When Liberty Craig got an email from Vancouver Coastal Health on the evening of Thursday, Sept. 24, saying her daughter – a Grade 2 student at Caulfeild Elementary in West Vancouver – had to self-isolate for 14 days after a classmate tested positive for COVID-19, she was surprised to learn her other two children were still allowed to go to school.
They would have gone to class the following morning had it not been a professional day. By Saturday, Craig and her 14-year-old daughter, a student at Rockridge Secondary, were feeling sick.
“We decided to bring the whole family for testing,” she said. “We had three positive results: my youngest daughter in Grade 2, my eldest daughter in Grade 9, and myself.”
Craig doesn’t understand why her two older children were not asked to self-isolate when her youngest was ordered to stay home for 2 weeks.
“By the time we found out my daughter had an exposure, we were already positive, but didn’t know it yet,” said Craig. “So, it feels like by the time you find out, it’s too late to do anything about it. And asking siblings to go to school at that point feels dangerous.”
Craig is among thousands of parents who signed a letter addressed to provincial health officer Dr. Bonnie Henry and written by fellow Caulfeild parent Coralynn Gehl. The letter asks that siblings be included when entire classes are ordered to self-isolate because of a COVID-19 exposure.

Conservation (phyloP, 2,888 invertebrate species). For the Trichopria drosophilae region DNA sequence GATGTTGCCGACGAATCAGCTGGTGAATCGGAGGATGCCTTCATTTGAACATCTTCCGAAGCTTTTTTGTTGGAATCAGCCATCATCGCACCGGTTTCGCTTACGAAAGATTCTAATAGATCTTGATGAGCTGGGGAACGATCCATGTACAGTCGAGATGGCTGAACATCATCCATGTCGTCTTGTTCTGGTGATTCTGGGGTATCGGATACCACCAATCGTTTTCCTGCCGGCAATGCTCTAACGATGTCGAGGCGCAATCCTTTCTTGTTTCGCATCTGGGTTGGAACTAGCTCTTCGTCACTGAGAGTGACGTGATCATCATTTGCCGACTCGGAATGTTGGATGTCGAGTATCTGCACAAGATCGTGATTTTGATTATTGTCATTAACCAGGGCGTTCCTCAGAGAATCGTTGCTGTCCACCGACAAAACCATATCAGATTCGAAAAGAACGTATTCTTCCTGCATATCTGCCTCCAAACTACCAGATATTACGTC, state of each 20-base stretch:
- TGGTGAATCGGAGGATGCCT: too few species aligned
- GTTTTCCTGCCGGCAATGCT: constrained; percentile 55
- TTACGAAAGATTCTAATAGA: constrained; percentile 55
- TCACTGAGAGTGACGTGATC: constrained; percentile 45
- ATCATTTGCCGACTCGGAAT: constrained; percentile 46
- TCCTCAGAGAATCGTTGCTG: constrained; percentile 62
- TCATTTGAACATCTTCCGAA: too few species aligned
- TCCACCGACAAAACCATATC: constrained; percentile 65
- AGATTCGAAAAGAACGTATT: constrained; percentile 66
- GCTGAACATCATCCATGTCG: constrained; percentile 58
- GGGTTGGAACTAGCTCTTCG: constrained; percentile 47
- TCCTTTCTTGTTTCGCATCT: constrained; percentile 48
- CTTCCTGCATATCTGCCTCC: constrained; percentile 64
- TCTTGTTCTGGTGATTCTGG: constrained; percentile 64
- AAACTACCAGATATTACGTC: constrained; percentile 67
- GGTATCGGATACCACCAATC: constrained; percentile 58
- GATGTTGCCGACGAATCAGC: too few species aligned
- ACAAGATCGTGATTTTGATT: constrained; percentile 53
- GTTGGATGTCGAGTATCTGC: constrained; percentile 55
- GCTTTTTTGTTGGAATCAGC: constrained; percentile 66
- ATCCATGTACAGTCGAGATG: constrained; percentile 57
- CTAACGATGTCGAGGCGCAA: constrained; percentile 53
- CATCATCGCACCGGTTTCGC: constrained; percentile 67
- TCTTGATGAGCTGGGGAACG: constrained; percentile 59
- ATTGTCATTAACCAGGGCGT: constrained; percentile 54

“It doesn’t make sense that student in Grade 2 who is asked to self-isolate because they are a possible contact might have one or two or three other siblings in the school to continue to interact with other kids,” said Gehl, adding that two siblings, five parents and two grandparents have contracted COVID-19 from a cluster of eight students who tested positive at Caulfeild.
Craig, who says “it’s pretty tough to run a family when everyone is sick,” is grateful that none of her oldest daughter’s friends or classmates at Rockridge Secondary have tested positive. She believes asking students to stay home when their siblings have been ordered to self-isolate would prevent further spread in schools and among extended family members.
“We wouldn’t be speaking out if we didn’t think change was necessary,” said Craig. “My 14-year-old and I have had a pretty rough week. We don’t want other families to have to go though what we went through and worse.”